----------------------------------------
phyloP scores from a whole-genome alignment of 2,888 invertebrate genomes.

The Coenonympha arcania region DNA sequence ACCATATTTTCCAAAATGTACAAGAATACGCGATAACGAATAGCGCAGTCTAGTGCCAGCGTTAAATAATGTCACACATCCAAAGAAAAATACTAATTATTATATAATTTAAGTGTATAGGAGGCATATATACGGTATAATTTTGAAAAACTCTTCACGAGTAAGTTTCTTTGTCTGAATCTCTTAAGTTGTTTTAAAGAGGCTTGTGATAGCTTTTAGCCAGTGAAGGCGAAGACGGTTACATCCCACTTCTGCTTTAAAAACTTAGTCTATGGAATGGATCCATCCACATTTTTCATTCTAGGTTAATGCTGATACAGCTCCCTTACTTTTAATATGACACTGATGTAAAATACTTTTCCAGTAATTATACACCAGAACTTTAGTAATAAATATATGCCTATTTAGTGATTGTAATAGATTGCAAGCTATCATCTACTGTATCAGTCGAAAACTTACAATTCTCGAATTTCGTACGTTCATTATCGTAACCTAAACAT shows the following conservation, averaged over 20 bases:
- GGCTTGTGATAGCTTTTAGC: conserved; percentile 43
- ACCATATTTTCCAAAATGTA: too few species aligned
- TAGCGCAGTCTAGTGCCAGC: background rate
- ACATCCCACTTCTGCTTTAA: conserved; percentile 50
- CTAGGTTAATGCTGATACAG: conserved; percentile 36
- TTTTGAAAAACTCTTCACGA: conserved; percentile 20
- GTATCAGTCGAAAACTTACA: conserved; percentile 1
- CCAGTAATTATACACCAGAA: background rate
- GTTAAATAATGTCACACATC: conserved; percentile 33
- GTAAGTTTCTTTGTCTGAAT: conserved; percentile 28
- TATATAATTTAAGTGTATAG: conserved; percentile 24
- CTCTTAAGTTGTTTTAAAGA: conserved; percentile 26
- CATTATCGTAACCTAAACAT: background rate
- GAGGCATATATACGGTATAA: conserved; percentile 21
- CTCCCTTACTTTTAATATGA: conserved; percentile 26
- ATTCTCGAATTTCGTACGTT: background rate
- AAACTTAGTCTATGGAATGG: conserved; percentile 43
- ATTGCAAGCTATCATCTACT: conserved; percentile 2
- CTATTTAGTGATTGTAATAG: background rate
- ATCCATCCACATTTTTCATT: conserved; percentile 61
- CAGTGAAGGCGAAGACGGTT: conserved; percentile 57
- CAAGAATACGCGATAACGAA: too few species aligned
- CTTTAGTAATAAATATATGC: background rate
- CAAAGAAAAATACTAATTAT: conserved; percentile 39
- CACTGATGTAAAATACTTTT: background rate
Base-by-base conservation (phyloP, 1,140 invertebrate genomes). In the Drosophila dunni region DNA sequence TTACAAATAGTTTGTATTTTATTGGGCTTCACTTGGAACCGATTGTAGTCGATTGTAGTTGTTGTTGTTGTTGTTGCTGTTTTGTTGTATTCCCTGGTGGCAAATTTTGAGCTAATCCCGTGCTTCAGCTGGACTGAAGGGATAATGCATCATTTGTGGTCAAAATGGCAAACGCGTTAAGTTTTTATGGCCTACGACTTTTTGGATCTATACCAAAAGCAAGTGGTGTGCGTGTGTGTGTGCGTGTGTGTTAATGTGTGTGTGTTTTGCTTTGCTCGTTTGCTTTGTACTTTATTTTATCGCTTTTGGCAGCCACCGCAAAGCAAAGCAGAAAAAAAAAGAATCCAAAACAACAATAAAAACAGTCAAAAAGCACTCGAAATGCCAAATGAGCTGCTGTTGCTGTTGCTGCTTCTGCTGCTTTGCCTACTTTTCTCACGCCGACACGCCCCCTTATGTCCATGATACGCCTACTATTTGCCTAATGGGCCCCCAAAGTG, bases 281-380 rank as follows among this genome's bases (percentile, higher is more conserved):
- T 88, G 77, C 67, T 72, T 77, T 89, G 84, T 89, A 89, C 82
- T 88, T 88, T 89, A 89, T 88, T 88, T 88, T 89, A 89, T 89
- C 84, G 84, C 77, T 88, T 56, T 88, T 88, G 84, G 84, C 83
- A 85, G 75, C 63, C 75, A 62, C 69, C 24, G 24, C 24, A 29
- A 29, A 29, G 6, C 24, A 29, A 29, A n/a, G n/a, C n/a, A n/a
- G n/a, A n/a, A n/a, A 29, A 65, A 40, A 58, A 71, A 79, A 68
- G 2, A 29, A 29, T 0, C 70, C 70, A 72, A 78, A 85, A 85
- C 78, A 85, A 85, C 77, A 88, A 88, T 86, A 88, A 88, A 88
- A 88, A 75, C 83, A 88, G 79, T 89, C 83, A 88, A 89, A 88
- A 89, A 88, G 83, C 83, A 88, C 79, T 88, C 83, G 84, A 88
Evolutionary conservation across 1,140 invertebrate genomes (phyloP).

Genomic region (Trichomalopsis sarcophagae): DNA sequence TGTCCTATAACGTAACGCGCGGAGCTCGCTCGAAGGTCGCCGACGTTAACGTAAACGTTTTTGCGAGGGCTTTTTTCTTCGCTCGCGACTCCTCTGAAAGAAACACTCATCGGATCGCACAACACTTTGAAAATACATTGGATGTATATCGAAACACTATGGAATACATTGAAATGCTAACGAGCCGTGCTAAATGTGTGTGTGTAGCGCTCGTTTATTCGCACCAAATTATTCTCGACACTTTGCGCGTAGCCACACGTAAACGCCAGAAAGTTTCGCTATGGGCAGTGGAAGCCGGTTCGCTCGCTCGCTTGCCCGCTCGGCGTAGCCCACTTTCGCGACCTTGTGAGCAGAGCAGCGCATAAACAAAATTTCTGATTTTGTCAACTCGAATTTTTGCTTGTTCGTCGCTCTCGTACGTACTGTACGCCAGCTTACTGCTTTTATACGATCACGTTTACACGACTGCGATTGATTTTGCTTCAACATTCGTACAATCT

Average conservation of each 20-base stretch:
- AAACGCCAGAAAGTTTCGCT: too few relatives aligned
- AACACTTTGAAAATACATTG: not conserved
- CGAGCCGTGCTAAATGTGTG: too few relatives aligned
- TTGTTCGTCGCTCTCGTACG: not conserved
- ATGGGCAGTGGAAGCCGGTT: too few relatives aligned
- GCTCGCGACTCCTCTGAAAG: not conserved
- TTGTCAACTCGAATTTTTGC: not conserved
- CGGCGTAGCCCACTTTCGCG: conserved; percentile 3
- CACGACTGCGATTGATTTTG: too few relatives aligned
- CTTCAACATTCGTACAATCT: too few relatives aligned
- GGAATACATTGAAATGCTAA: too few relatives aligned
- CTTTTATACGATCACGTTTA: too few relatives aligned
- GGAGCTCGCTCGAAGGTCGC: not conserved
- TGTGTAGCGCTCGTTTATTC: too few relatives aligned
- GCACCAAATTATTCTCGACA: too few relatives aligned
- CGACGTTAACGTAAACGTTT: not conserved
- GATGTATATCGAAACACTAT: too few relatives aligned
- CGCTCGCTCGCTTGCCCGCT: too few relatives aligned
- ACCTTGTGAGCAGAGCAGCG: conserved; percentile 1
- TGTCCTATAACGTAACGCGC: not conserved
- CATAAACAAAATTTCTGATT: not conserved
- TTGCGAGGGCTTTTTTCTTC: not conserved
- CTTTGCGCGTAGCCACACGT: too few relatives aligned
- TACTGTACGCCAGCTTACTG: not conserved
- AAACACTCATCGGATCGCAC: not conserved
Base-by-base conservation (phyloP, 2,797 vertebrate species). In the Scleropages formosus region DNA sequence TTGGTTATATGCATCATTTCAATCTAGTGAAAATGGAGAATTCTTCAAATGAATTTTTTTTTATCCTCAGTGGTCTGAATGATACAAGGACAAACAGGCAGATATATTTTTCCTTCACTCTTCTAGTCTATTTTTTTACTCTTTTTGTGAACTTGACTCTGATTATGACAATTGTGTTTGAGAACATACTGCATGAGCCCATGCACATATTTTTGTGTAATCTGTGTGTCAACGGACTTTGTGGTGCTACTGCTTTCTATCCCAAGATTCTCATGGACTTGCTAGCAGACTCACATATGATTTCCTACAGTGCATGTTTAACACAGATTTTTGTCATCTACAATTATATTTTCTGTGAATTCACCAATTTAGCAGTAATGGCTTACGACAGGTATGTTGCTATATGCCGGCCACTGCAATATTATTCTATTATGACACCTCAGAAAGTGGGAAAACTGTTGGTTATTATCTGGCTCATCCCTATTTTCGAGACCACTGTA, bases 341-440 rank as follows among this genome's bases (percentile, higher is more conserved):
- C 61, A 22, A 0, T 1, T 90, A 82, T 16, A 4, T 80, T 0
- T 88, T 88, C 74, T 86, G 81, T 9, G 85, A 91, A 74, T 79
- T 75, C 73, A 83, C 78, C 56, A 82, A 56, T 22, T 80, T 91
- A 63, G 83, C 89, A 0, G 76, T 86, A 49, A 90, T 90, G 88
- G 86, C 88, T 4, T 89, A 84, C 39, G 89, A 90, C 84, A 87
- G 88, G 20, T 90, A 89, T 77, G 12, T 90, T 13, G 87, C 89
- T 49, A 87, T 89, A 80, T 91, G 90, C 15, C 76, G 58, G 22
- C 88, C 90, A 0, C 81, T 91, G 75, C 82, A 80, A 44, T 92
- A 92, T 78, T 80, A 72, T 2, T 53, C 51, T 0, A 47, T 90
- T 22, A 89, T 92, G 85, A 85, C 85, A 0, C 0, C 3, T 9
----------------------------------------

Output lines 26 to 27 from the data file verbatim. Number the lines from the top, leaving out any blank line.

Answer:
- CAAAGAAAAATACTAATTAT: conserved; percentile 39
- CACTGATGTAAAATACTTTT: background rate